We’ve seen how to listen for these lifecycle events. As we dive deeper we’ll take a look at how we can utilise each event for injecting our own custom logic. Let’s put this into action together with our first end to end example.

Our First Service Worker

Let’s implement a simple service worker. We’ll include our service worker file, register and then log the firing of the basic events.

In our main JS file we check whether service workers are supported. If they are let’s register and then log the result of the registration attempt.

Now let’s take a look out our basic service worker loggings.

Finally, we can verify that the service worker events are firing as expected!

Intercepting Networking Requests

Service workers can be used to intercept any network request. We can now watch JS, CSS, HTML and XHR requests! Let’s get familiar with the API. We will simply listen for the fetch event fired by the browser.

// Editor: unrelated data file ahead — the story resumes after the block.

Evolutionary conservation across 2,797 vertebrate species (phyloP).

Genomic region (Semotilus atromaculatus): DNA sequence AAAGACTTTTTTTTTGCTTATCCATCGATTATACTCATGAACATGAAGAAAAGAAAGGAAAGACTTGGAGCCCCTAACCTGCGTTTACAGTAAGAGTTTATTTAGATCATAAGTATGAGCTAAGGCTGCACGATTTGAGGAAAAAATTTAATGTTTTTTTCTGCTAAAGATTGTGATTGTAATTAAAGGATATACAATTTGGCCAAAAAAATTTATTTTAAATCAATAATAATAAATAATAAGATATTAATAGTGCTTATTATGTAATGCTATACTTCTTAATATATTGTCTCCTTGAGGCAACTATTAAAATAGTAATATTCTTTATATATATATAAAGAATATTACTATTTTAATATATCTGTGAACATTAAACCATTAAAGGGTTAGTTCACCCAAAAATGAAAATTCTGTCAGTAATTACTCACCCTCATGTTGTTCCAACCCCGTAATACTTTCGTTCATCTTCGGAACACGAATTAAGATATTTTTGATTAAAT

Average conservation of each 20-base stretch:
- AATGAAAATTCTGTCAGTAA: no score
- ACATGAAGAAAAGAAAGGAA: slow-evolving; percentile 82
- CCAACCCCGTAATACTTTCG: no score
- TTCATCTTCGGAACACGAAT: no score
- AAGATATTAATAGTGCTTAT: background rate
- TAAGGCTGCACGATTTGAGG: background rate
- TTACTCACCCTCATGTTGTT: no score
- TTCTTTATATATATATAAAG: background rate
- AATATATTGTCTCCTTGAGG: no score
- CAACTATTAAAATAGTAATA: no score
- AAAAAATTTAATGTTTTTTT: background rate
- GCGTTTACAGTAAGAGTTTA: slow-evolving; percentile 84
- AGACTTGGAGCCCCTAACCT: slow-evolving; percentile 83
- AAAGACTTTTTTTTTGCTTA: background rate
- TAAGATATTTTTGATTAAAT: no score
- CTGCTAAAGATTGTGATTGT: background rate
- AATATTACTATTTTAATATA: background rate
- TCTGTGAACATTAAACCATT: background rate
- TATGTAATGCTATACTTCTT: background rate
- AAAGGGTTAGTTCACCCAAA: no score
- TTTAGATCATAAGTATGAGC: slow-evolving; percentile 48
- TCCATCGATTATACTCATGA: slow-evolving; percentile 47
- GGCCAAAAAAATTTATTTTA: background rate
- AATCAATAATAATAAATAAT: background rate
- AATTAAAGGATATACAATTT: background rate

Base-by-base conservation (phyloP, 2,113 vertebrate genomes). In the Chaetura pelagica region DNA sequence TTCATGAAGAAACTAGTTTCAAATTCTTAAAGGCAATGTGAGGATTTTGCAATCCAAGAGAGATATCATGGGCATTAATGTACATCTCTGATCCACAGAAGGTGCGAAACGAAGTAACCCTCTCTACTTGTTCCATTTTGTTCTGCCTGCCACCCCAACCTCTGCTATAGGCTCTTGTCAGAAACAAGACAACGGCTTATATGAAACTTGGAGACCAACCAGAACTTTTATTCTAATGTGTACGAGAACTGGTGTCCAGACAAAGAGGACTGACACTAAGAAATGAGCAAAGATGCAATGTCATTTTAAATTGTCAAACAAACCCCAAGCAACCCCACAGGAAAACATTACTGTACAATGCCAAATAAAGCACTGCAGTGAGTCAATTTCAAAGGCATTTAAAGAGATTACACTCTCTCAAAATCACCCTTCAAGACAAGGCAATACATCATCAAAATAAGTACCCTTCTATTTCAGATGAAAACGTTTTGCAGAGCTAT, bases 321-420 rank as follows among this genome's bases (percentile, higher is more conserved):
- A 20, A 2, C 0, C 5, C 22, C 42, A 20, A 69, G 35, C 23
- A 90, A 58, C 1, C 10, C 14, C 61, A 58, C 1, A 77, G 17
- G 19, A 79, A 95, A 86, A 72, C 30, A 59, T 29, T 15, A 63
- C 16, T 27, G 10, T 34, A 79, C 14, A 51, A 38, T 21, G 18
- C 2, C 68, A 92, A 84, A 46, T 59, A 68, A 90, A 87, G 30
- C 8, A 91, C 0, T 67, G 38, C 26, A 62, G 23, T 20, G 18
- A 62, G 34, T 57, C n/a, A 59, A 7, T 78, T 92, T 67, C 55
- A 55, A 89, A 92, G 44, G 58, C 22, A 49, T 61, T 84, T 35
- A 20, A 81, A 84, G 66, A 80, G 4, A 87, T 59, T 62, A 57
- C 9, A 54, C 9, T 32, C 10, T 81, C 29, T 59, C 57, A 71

The event object supplied as a param to the callback has several properties that enable us to easily detect the origin and method of each outgoing fetch request.

Baby steps first! For every outgoing fetch request let us return static HTML.

We’ll revisit the power of intercepting network requests after we learn about the Cache API.

Cache API

The Cache API lets us programmatically control the browser cache via a registered service worker. We can store and retrieve network requests and corresponding responses. Imagine the following:

So we can set up dictionaries in our service worker for outgoing requests we are expecting our web app to make. If we have data that should be cached or if we want to reduce network traffic this is exactly the place to do it :) Let’s take a look at some code.

The waitUntil method tells the browser not to kill the service worker until our block of code is done executing. Essentially, we are defining this block of code as critical. Lastly, we write to the browser cache with the put method. This will update an existing key in the cache dictionary or create a new one if it doesn’t exist yet.

Caching Strategies

The Cache API introduces a bunch of interesting options for programmatically controlling the browser cache. Let’s take a look!